Scott Hanselman posted about fixing images that have been distorted in PowerPoint when moving from a 4:3 to to 16:9 aspect ratio. But what if you have many distorted images in your deck. If you manually try to correct those aspect ratios according to the instructions at the link above, you’ll be in for a lot of work.

However, if you aren’t afraid of working with VBA macros then below is a little bit of code that may help. It will reset the aspect ratio for all images in your deck.

—-

Sub SetScaleSizeForAllImages()
Dim s As slide
Dim sh As shape
Dim factor As Single
factor = 1.0
For Each s In ActivePresentation.Slides
    For Each sh In s.Shapes
        If sh.Type = msoPicture Then
            sh.ScaleHeight factor, msoTrue
            sh.ScaleWidth factor, msoTrue
        End If
    Next sh
Next s
End Sub

—-

16
Mar

When designing a Microsoft PowerPoint presentation, there are many different choices to make regarding design elements. One of the first things you have to decide is whether or not to use a template, or to make your design from scratch. Before deciding on whether or not to use a template with PowerPoint, it can be helpful to thoroughly explore all the advantages and disadvantages of using a template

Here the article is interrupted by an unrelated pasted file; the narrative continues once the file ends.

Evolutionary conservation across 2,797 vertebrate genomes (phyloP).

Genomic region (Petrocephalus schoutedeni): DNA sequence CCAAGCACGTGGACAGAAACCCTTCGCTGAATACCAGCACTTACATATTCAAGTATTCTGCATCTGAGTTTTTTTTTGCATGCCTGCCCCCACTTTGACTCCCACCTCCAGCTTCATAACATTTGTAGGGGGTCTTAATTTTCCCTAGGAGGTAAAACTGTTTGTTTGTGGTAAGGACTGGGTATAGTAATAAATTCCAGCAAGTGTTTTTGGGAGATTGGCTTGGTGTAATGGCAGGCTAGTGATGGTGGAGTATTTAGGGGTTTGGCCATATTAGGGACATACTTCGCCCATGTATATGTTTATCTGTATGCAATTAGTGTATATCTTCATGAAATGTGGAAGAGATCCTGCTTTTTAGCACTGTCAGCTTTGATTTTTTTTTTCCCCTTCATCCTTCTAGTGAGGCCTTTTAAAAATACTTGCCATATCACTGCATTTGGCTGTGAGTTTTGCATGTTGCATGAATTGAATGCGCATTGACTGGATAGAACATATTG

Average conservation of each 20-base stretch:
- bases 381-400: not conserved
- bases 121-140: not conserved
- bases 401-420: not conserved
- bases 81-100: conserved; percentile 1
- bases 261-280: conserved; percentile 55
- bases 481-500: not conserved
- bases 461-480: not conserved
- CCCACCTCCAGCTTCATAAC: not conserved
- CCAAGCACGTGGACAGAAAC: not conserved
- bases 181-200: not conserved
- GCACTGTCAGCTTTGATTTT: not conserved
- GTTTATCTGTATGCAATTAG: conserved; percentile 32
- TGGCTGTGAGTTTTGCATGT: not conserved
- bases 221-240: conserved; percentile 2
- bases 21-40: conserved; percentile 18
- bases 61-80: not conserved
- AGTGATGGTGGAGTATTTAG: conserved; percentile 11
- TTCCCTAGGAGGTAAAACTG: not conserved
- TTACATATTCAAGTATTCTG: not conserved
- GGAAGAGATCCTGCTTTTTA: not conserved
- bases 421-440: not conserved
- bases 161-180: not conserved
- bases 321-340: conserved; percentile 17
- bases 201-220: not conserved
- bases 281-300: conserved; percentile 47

By Lacy Nichols

ppt_slide1[1]
When creating a powerpoint presentation, it is important to decide whether to use a template or to create your own template from scratch.

 

Distinction

  • One problem with using a template for your PowerPoint presentation is that it will probably be a template that has been used many times before. This can result in your presentation not being considered unique, which can be a downfall for certain types of presentations. By designing your own PowerPoint slides, you can be assured that your presentation will stand out from the crowd and won’t be considered boring.

Meeting Deadlines

  • One advantage to using a PowerPoint template is the lack of work involved. If working under an immediate deadline, templates are a viable option. Once a template is selected, all a person needs to do is fill in the blanks with information. This is an easy process as long as there is preparation.